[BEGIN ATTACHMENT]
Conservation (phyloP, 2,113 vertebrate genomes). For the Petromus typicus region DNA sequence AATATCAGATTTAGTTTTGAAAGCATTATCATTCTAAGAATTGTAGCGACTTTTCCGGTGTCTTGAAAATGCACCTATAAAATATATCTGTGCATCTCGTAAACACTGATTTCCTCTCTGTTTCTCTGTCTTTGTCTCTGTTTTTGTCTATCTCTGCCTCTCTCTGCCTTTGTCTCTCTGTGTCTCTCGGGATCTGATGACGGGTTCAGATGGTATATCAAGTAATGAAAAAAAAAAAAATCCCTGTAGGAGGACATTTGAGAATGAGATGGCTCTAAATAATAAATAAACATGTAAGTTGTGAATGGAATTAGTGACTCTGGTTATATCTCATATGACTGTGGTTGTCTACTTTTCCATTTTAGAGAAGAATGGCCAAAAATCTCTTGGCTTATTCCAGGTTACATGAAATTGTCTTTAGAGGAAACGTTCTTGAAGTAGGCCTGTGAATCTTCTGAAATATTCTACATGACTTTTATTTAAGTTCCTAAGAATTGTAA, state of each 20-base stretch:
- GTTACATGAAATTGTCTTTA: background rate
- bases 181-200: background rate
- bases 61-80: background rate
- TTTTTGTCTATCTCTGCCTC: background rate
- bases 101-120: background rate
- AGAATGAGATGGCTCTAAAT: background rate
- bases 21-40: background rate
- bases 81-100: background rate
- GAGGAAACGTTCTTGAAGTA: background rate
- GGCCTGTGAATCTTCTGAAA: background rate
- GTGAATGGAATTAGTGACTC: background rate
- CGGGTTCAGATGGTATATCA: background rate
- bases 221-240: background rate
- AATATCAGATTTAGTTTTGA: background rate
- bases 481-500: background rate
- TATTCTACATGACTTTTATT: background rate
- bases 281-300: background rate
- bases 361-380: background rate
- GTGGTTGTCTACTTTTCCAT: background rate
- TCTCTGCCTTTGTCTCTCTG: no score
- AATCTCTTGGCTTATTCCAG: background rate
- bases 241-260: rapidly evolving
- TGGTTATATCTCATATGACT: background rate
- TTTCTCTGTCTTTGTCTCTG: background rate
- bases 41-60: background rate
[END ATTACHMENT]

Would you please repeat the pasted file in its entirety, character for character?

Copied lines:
Conservation (phyloP, 2,113 vertebrate genomes). For the Petromus typicus region DNA sequence AATATCAGATTTAGTTTTGAAAGCATTATCATTCTAAGAATTGTAGCGACTTTTCCGGTGTCTTGAAAATGCACCTATAAAATATATCTGTGCATCTCGTAAACACTGATTTCCTCTCTGTTTCTCTGTCTTTGTCTCTGTTTTTGTCTATCTCTGCCTCTCTCTGCCTTTGTCTCTCTGTGTCTCTCGGGATCTGATGACGGGTTCAGATGGTATATCAAGTAATGAAAAAAAAAAAAATCCCTGTAGGAGGACATTTGAGAATGAGATGGCTCTAAATAATAAATAAACATGTAAGTTGTGAATGGAATTAGTGACTCTGGTTATATCTCATATGACTGTGGTTGTCTACTTTTCCATTTTAGAGAAGAATGGCCAAAAATCTCTTGGCTTATTCCAGGTTACATGAAATTGTCTTTAGAGGAAACGTTCTTGAAGTAGGCCTGTGAATCTTCTGAAATATTCTACATGACTTTTATTTAAGTTCCTAAGAATTGTAA, state of each 20-base stretch:
- GTTACATGAAATTGTCTTTA: background rate
- bases 181-200: background rate
- bases 61-80: background rate
- TTTTTGTCTATCTCTGCCTC: background rate
- bases 101-120: background rate
- AGAATGAGATGGCTCTAAAT: background rate
- bases 21-40: background rate
- bases 81-100: background rate
- GAGGAAACGTTCTTGAAGTA: background rate
- GGCCTGTGAATCTTCTGAAA: background rate
- GTGAATGGAATTAGTGACTC: background rate
- CGGGTTCAGATGGTATATCA: background rate
- bases 221-240: background rate
- AATATCAGATTTAGTTTTGA: background rate
- bases 481-500: background rate
- TATTCTACATGACTTTTATT: background rate
- bases 281-300: background rate
- bases 361-380: background rate
- GTGGTTGTCTACTTTTCCAT: background rate
- TCTCTGCCTTTGTCTCTCTG: no score
- AATCTCTTGGCTTATTCCAG: background rate
- bases 241-260: rapidly evolving
- TGGTTATATCTCATATGACT: background rate
- TTTCTCTGTCTTTGTCTCTG: background rate
- bases 41-60: background rate